|By Artemis on Tuesday, February 20, 2001 - 06:48 am: Edit|
"But Artemis, if you had to decide to drink one glass of Pontarlier-Anis (not Absinthe) or a glass of (brrr!!) Lasala, which one would you choose??"
Good point, and you made it well. I'm going to lay off the "secondary effects" talk for a while. When Don comes out against it, I know we've gone too far. And he agreed with TimK; there must be a special alignment of the planets or something.
|By Hersaint on Tuesday, February 20, 2001 - 04:48 am: Edit|
I know its an old argument but surely alcohol is a drug ?
It is more sociably acceptable than the classified drugs, And I am not condoning any drug taking but alcohol IS none the less still a drug that is probably responsible for more health related problems and deaths than all of the rest classified drugs put together the world over.
Although I do understand that we do not want the association with DRUGS, and the bad press that goes along side this, but the only reason I tried it was because of the so called secondary effects (although since then because of the taste) so it has its benefits of being promoted this way as well in the words of Max Clifford "all PR is good PR"
|By Don_Walsh on Tuesday, February 20, 2001 - 01:26 am: Edit|
I AGREE with TimK (how unusual...)
I have long been making exactly the same argument about all discussions of absinthe vs grass, hallucinogens, coke, etc. The last thing we want is to be tarred with same brush as drugs. It's a liqueur. Not a 'drug'.
I am usually shouted down by Marc about this, but sometimes he also agrees that freedom of expression ought to take a back seat to mutual self interest.
|By Aion on Monday, February 19, 2001 - 10:34 pm: Edit|
Artemis and Heiko,
You are damned right, I don´t like decaffeinated coffee as well - bad comparison.
Even worse, I drink it only Espresso-style, so strong that it has a thick and oily consistence - SHEER POISON. And I am not smoking.
So better I keep my mouth shut.
But Artemis, if you had to decide to drink one glass of Pontarlier-Anis (not Absinthe) or a glass of (brrr!!) Lasala, which one would you choose??
For me I am absolutely sure.
|By _Blackjack on Monday, February 19, 2001 - 11:39 am: Edit|
Or did anyone care about the maximum nicotine content of a fine cigar?
|By Hersaint on Monday, February 19, 2001 - 11:16 am: Edit|
Sebors Absinthe was advertised in FHM (Mens Magazine) in the classified section this Month first time I have seen an ad also came across some Mari Mayans Absenta in Sainsburys (Supermarket) although at £29.99 it can stay there.
And the Secondary effect answer could go on as long as the anti-capitalistic blues thread, but it works for me, lost my wedding ring the other week after a session on the Le bleue, only to find it on my finger on my left hand where it always has been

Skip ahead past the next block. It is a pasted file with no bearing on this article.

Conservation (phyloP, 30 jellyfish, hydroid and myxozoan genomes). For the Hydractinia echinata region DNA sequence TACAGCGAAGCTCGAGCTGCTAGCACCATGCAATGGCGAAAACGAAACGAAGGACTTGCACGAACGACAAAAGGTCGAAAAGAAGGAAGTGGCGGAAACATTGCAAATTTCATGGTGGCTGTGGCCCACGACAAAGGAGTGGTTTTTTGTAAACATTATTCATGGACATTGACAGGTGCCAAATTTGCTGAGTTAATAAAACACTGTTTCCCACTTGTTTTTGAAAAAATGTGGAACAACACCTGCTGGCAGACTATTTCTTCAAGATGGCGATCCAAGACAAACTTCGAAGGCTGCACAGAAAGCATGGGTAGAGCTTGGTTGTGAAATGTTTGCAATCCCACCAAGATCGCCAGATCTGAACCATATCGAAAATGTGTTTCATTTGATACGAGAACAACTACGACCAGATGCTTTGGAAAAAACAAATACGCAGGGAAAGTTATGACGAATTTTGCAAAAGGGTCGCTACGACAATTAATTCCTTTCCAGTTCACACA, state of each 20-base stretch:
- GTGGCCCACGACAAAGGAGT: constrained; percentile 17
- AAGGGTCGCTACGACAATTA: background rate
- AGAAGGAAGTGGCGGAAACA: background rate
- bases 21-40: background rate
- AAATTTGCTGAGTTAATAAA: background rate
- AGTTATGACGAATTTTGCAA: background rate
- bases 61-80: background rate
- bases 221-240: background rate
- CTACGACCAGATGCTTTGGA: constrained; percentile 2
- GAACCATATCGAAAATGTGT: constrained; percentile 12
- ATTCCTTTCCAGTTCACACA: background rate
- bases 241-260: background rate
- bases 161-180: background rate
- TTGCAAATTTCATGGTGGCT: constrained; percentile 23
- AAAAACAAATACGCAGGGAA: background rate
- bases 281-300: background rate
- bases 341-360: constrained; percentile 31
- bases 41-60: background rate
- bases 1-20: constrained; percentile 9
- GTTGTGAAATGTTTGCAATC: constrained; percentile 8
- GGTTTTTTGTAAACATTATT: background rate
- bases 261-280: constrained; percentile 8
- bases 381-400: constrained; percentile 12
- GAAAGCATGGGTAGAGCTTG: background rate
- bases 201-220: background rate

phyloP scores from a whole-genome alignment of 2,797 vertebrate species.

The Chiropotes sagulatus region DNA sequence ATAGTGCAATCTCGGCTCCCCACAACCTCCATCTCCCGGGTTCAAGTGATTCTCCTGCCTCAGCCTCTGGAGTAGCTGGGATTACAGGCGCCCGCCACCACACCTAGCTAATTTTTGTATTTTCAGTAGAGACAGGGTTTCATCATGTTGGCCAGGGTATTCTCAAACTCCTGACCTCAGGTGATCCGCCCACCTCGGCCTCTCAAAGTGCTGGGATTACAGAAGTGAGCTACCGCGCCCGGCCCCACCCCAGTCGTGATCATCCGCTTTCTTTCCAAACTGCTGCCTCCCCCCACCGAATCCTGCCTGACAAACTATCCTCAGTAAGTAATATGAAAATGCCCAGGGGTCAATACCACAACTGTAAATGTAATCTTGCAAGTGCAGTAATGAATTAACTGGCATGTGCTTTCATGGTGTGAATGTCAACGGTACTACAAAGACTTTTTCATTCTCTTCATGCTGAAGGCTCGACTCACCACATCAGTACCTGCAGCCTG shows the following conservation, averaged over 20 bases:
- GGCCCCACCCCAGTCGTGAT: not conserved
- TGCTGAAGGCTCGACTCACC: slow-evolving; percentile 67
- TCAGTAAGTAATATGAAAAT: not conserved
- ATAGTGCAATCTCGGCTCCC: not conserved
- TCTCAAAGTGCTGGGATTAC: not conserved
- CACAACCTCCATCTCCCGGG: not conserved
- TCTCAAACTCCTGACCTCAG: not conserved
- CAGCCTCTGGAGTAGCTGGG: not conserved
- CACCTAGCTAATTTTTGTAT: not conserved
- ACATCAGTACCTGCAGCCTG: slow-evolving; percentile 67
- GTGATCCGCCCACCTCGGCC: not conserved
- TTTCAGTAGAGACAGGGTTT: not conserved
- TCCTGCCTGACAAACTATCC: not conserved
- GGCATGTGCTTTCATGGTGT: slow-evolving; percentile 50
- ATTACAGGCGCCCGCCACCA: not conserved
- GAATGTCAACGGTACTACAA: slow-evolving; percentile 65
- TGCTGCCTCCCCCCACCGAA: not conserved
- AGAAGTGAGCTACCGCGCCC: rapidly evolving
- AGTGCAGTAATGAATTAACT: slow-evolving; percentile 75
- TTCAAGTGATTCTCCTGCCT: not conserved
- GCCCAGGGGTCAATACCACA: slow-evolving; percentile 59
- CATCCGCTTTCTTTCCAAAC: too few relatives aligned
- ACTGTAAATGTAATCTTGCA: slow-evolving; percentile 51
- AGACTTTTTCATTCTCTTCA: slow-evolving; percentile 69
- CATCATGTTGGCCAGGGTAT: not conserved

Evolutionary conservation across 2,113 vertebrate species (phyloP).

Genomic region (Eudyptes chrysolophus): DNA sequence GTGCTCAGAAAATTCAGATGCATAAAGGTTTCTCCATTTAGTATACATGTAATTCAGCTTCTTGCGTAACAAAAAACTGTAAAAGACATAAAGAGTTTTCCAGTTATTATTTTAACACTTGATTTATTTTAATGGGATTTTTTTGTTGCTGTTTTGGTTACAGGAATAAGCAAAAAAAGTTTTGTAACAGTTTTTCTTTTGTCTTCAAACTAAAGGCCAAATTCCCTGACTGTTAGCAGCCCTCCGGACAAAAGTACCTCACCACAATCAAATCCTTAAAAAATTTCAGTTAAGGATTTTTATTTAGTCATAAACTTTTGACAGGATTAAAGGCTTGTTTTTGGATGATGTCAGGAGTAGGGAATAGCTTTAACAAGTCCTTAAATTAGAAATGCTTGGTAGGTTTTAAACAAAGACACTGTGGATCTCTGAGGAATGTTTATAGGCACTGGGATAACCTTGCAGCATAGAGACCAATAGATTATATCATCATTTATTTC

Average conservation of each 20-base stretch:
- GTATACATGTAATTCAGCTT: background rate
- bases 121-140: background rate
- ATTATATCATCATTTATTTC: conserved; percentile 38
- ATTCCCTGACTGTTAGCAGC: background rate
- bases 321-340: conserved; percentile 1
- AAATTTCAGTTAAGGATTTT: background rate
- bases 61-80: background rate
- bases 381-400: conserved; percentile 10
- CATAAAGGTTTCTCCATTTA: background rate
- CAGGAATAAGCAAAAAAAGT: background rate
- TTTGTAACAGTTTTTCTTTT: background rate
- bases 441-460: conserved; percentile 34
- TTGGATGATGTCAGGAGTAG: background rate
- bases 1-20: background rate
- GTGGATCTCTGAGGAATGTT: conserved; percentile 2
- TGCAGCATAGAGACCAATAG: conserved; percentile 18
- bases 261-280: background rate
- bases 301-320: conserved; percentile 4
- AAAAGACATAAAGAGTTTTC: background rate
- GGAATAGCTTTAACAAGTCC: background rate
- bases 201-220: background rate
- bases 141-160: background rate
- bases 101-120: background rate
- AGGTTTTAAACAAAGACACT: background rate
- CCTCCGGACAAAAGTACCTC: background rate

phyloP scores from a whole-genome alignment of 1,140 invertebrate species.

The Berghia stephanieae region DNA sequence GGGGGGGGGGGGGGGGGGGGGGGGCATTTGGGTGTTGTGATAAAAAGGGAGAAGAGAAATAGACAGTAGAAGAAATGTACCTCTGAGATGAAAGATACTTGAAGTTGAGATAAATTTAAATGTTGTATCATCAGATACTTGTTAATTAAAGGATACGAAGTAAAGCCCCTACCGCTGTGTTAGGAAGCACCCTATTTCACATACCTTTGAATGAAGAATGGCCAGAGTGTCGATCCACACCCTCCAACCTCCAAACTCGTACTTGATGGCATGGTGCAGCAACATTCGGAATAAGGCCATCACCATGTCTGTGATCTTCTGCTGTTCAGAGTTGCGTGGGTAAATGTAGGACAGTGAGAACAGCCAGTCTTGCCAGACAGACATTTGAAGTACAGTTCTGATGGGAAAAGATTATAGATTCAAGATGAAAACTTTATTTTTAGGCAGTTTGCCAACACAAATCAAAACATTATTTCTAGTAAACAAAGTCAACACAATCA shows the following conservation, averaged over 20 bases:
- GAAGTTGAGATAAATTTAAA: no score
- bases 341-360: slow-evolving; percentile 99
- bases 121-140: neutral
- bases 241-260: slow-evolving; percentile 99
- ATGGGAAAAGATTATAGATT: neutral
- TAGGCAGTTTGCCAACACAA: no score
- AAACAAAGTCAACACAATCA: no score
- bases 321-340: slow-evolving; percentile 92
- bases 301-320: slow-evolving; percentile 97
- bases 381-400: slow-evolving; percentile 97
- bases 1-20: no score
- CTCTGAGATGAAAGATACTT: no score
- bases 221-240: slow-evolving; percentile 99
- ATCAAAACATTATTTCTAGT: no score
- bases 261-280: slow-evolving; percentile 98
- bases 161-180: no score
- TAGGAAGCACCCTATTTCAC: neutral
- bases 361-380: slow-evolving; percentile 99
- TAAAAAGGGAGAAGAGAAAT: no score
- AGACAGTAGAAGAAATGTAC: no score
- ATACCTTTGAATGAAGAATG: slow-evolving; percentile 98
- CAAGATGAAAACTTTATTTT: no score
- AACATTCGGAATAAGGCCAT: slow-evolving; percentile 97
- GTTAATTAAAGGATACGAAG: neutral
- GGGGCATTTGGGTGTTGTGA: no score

Absinthe Minded perhaps or just wishful thinking ?
|By Heiko on Monday, February 19, 2001 - 10:07 am: Edit|
Just got a new thought about this (hehe, no wonder just two glasses of Staroplzenecky for the first time - it tastes a little like industrial alcohol mixed into old, bracky water, sorry "underground spring water" - but from sip to sip I can taste out the wormwood and forget about the rest, start to like it...).
Now, my new thought (not really new, but new at the moment, if this makes sense...): Together with the beginning Absinthe-boom in Germany (very beginning, I could call myself a "second-generation pioneer", not amongst the first, but long before John Doe knows about it...) I realize that Germans seem to come off the "straight-edge" thing - you can again talk about drinking alcohol without being looked at as a strange druggie, it's not uncommon anymore for young people to smoke weed...I mean we are back on the way to fun! It's the twenties again, yippie yeah!
Really, a few weeks ago, when in a really respectable TV-Show, a really respectable person told the public that Absinthe was "in" amongst Berlin society, I realized we are just on the beginning of a new time of excessive fun. A few years ago it would have been impossible that someone respectable advertised hard liquor in that way. Also, when this very respectable Soccer-trainer had to give in he had used cocaine - the press eagerly went after it. For weeks, if you zapped through TV shows, it was "coke here coke there" - no keeping quiet about it anymore. I like this feeling of "now we're all going to tear down the republic, and we don't give a f***, let's have fun". I don't feel so alone anymore ;-)